Types and Distribution of Hair

A hair is also known as a pilus (PY-lus); in the plural, pili (PY-lye). It is a slender filament of keratinized cells that grows from an oblique tube in the skin called a follicle (fig. 6.8). Hair is found everywhere on the body except the lips, nipples, parts of the genitals, palmar and plantar skin, lateral surfaces of the fingers, toes, and feet, and

Hair shaft

Apocrine sweat gland

Hair receptor

Hair matrix

Dermal papilla Blood capillaries

Hair shaft

Hair receptor

Hair matrix

Dermal papilla Blood capillaries

Dermal Papilla

Figure 6.8 Structure of a Hair and Its Follicle. (a) Anatomy of the follicle and associated structures. (b) Light micrograph of the base of a hair follicle. (c) Electron micrograph of two hairs emerging from their follicles. Note the exfoliating epidermal cells encircling the follicles like rose petals.

Figure 6.8 Structure of a Hair and Its Follicle. (a) Anatomy of the follicle and associated structures. (b) Light micrograph of the base of a hair follicle. (c) Electron micrograph of two hairs emerging from their follicles. Note the exfoliating epidermal cells encircling the follicles like rose petals.

Saladin: Anatomy & 6. The Integumentary Text © The McGraw-Hill

Physiology: The Unity of System Companies, 2003

Form and Function, Third Edition

202 Part Two Support and Movement distal segment of the fingers. The limbs and trunk have about 55 to 70 hairs per square centimeter, and the face has about 10 times as many. The scalp has about 100,000 hairs and a man's beard has about 30,000. The number of hairs in a given area does not differ much from one person to another or even between the sexes. Differences in apparent hairiness are due mainly to differences in the texture and pigmentation of the hair.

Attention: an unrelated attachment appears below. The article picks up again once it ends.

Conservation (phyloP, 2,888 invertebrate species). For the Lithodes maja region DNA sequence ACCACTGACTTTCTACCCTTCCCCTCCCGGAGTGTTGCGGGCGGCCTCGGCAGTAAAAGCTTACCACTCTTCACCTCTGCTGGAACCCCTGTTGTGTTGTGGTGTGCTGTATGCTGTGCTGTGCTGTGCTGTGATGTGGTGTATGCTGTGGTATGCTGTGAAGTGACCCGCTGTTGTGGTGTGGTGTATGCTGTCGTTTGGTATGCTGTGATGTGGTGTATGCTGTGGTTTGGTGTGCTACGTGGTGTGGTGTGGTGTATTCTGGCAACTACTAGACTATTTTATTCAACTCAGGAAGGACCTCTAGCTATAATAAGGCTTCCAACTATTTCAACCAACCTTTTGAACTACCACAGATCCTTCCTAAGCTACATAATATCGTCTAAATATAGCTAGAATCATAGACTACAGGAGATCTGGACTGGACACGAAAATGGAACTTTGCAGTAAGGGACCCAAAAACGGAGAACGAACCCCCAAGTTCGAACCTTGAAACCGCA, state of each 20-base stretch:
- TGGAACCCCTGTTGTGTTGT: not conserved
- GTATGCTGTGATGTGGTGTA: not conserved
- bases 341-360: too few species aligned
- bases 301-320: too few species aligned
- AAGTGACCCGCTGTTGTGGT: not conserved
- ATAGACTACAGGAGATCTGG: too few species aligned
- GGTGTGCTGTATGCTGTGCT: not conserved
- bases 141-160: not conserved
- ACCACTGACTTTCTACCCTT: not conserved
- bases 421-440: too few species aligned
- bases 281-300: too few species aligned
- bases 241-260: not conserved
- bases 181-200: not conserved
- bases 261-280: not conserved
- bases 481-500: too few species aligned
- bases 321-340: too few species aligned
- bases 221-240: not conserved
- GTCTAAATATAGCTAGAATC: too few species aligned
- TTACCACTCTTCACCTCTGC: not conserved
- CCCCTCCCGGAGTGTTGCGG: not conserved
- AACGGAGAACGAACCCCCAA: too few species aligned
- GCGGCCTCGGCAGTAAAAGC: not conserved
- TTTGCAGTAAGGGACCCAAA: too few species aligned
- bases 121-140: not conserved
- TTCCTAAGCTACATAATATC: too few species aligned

Not all hair is alike, even on one person. Over the course of our lives, we grow three kinds of hair: lanugo, vellus, and terminal hair. Lanugo19 is fine, downy, unpig-mented hair that appears on the fetus in the last 3 months of development. By the time of birth, most of it is replaced by similarly fine, unpigmented hair called vellus.20 Except for the eyebrows, eyelashes, and hair of the scalp, all of the hair of children, two-thirds of the hair of women, and one-tenth of the hair of men is vellus. Terminal hair is longer, coarser, and pigmented. It occurs on the scalp, eyebrows, and eyelashes; at puberty it replaces the vellus in the axillary and pubic regions, on the face of males (to form the beard), and to varying degrees on the trunk and limbs.

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Essentials of Human Physiology

Essentials of Human Physiology

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